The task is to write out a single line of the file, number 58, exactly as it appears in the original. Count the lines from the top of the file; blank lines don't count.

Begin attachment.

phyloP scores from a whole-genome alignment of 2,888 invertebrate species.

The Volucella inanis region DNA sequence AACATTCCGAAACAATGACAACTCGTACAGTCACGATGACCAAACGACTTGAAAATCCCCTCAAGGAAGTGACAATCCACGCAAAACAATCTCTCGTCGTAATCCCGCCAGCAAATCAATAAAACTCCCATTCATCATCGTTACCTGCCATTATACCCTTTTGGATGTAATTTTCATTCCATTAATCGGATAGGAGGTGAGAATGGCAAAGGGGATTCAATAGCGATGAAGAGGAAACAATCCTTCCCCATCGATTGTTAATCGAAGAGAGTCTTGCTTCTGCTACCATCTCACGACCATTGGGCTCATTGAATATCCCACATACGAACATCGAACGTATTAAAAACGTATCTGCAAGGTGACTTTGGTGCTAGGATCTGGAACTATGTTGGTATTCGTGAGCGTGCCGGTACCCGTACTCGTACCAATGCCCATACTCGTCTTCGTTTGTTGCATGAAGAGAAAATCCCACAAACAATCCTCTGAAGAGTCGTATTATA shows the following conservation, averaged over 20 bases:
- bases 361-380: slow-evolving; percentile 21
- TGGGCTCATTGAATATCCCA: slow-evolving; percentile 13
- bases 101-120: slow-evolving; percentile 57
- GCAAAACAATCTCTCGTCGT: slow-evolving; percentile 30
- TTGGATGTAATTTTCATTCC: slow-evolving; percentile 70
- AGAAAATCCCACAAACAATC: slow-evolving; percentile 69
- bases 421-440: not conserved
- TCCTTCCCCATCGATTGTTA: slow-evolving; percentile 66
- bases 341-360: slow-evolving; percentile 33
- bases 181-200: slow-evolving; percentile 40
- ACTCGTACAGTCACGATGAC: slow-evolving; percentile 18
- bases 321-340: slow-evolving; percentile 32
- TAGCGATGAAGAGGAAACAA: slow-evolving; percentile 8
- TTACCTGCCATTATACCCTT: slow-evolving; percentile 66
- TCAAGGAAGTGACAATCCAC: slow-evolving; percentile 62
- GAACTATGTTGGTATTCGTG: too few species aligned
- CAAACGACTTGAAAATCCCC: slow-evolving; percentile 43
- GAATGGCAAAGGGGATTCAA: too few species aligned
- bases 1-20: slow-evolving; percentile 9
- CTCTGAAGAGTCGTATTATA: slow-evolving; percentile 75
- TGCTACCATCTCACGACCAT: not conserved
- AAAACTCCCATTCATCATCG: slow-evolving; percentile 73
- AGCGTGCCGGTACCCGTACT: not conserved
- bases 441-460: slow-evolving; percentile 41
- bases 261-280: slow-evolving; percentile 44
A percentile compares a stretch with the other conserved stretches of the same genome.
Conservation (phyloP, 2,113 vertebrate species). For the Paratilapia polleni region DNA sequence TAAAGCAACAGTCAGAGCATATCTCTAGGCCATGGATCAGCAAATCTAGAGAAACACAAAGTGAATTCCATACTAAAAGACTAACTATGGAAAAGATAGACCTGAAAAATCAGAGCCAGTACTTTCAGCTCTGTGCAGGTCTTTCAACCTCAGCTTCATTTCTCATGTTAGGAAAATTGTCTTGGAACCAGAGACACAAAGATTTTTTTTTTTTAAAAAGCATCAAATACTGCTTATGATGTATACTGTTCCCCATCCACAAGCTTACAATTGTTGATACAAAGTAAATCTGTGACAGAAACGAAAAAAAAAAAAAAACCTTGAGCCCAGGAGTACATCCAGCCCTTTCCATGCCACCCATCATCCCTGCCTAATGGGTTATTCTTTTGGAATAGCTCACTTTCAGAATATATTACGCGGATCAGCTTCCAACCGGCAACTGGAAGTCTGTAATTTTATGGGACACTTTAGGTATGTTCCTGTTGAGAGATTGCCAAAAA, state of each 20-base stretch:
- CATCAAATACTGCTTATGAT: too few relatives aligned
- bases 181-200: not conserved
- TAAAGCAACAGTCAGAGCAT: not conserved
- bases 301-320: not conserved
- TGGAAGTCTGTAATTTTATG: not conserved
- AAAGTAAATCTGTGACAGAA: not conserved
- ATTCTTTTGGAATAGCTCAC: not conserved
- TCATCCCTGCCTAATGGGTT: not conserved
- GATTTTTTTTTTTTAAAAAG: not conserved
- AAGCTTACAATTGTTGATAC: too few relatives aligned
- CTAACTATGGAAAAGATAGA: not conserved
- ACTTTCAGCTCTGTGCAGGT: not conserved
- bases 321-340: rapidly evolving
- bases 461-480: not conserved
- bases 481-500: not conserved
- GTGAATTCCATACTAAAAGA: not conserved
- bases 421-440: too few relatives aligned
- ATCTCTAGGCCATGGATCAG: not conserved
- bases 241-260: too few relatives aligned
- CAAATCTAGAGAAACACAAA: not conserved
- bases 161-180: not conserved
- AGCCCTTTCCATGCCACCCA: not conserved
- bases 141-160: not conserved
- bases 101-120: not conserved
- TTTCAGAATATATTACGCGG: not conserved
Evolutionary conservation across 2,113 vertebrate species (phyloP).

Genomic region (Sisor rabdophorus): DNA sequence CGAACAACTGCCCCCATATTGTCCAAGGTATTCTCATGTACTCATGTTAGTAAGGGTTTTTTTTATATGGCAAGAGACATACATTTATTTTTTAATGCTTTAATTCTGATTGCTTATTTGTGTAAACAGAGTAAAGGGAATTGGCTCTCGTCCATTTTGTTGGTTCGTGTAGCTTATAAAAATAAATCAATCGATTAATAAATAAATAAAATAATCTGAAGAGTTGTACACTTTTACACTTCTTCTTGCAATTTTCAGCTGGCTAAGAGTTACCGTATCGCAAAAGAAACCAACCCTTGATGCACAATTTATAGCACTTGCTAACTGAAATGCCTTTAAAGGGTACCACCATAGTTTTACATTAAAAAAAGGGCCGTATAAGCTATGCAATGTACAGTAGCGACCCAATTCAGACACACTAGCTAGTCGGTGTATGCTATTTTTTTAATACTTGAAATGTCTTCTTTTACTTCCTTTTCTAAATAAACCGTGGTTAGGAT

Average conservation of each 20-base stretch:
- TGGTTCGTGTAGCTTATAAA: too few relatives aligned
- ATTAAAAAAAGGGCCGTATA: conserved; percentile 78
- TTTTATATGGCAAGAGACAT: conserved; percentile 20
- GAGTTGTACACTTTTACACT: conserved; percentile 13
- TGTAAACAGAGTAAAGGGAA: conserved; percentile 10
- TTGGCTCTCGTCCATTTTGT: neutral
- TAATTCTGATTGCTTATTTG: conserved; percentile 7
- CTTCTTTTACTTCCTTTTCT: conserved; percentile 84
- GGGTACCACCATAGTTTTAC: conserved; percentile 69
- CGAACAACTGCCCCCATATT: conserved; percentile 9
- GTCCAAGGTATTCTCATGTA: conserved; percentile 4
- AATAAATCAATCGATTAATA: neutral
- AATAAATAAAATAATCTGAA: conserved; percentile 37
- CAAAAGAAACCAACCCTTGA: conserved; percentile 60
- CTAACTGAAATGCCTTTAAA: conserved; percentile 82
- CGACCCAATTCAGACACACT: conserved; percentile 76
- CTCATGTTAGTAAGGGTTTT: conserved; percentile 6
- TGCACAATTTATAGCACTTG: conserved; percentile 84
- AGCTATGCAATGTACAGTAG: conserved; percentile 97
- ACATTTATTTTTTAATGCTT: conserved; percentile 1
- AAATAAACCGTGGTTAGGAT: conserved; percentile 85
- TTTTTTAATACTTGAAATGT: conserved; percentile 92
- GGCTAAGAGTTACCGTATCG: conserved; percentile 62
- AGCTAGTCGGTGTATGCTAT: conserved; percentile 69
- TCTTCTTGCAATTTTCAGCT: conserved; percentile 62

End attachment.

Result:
- TGGTTCGTGTAGCTTATAAA: too few relatives aligned